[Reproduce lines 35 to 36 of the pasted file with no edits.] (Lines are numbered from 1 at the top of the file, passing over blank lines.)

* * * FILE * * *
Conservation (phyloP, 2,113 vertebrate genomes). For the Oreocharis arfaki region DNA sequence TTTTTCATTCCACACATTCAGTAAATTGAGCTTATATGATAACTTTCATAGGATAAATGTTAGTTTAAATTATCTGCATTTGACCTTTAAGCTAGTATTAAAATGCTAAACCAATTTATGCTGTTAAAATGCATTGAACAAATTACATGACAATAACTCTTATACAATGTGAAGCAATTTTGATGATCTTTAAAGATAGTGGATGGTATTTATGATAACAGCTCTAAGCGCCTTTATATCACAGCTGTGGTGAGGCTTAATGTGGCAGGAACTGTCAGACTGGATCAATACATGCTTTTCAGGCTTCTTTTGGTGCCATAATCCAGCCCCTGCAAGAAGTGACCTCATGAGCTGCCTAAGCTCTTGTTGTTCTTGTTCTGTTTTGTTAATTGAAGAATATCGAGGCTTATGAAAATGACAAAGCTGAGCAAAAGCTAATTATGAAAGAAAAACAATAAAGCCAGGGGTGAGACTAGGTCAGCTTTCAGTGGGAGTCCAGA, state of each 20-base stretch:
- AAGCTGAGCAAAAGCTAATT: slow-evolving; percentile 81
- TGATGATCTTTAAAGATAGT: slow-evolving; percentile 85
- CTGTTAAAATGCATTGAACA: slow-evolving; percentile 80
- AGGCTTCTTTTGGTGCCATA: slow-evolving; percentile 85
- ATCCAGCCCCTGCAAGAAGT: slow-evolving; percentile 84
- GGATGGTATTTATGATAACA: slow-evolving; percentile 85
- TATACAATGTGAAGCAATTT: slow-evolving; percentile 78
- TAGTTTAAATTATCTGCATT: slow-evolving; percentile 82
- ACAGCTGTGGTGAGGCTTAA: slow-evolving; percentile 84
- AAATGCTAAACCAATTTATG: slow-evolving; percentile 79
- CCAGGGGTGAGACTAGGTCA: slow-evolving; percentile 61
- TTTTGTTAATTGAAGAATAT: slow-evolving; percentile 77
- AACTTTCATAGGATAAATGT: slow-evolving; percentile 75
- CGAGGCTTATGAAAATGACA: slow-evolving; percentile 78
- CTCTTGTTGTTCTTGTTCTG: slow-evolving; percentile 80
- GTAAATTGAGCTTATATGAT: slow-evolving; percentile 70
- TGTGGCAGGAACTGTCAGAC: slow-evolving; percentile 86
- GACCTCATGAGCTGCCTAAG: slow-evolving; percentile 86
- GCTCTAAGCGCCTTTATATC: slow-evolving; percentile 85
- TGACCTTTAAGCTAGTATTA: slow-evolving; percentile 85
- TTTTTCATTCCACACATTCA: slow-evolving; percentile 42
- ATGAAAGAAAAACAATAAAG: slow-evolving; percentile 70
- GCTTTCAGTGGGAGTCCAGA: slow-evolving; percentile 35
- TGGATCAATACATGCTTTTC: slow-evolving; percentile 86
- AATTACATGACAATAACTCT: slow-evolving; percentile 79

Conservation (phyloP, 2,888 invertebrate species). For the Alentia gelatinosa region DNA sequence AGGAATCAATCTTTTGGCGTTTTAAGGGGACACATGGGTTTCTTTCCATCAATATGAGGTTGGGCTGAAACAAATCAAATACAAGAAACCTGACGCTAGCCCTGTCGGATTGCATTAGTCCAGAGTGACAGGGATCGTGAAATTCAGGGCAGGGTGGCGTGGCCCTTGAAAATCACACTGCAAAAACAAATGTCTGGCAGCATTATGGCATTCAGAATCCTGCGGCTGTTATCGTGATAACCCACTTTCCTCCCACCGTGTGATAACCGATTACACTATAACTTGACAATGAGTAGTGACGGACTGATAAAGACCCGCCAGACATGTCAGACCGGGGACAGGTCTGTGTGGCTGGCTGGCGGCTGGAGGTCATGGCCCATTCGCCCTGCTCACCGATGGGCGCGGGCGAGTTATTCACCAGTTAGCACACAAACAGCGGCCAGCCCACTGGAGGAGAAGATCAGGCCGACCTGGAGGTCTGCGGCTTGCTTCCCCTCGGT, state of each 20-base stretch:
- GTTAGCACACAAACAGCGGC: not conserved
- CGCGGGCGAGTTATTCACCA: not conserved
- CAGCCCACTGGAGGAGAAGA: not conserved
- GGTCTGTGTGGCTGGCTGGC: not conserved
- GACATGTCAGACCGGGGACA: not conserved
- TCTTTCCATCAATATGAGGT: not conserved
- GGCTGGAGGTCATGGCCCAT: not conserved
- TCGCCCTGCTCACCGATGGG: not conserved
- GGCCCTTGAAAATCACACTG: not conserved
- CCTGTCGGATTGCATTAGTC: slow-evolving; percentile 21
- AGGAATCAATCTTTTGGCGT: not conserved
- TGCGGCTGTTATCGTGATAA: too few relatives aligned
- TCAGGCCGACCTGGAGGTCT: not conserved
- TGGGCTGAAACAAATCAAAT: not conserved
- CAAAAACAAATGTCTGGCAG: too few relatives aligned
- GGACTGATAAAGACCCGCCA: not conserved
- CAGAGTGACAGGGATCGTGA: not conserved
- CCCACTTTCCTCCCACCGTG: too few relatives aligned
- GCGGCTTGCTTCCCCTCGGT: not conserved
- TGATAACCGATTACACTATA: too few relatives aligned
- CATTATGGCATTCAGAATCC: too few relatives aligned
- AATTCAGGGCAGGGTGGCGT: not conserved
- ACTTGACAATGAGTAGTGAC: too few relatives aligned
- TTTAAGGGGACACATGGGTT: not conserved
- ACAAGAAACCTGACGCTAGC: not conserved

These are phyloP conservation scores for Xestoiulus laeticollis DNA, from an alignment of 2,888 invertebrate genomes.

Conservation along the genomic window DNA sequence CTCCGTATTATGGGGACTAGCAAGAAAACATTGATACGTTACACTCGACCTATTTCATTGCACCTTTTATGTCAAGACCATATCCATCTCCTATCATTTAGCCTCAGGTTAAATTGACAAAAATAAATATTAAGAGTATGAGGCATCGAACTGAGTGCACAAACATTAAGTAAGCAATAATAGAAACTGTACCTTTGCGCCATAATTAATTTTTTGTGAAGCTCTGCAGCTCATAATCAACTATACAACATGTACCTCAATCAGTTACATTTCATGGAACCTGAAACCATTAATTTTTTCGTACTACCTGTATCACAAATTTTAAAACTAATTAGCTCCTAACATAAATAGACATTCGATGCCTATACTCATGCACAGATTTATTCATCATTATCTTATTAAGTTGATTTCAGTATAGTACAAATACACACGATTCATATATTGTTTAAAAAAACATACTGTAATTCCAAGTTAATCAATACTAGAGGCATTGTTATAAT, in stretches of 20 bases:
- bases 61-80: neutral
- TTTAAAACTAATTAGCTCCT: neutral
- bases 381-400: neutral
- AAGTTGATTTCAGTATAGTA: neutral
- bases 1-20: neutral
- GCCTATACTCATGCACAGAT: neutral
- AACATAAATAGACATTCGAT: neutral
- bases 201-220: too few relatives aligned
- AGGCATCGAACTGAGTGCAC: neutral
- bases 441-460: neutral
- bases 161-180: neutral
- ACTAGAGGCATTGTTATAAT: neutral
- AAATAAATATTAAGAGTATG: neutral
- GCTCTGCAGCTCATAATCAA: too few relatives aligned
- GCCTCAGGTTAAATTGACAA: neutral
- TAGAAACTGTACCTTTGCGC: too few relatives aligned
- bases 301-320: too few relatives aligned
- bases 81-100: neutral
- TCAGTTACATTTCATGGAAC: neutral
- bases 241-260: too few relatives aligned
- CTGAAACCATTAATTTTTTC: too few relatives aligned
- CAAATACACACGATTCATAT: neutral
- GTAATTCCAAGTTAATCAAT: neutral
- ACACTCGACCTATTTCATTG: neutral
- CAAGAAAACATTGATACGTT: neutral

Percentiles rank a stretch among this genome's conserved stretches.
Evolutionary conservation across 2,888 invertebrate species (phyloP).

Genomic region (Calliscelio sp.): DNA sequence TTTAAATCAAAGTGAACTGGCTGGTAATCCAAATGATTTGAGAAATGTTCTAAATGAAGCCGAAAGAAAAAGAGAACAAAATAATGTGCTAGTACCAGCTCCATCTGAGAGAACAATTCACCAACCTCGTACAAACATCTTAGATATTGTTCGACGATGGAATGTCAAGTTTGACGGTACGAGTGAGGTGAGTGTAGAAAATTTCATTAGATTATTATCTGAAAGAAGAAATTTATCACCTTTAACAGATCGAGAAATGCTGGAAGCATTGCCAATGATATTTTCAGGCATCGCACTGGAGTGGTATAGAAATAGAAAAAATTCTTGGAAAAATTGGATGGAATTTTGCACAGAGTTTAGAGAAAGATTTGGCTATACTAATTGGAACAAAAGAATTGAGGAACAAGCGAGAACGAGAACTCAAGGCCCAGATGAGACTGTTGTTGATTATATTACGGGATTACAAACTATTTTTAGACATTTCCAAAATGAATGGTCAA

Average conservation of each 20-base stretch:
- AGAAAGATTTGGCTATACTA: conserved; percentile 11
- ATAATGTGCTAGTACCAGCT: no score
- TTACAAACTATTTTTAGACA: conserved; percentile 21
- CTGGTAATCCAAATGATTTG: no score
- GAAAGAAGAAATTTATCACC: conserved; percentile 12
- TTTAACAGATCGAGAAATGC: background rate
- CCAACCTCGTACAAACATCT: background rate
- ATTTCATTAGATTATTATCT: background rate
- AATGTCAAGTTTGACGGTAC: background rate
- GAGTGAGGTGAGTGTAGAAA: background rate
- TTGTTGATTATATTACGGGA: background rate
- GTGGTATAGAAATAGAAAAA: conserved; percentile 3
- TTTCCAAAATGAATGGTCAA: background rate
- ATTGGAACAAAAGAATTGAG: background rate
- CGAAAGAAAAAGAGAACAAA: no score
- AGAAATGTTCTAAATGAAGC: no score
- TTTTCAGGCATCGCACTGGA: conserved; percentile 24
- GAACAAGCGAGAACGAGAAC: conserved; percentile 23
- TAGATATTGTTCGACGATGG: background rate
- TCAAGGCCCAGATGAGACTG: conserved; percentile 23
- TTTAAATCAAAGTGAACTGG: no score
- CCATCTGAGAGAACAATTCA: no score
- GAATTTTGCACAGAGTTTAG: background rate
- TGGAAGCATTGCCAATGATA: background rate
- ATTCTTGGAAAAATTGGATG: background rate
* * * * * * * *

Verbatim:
- TCGCCCTGCTCACCGATGGG: not conserved
- GGCCCTTGAAAATCACACTG: not conserved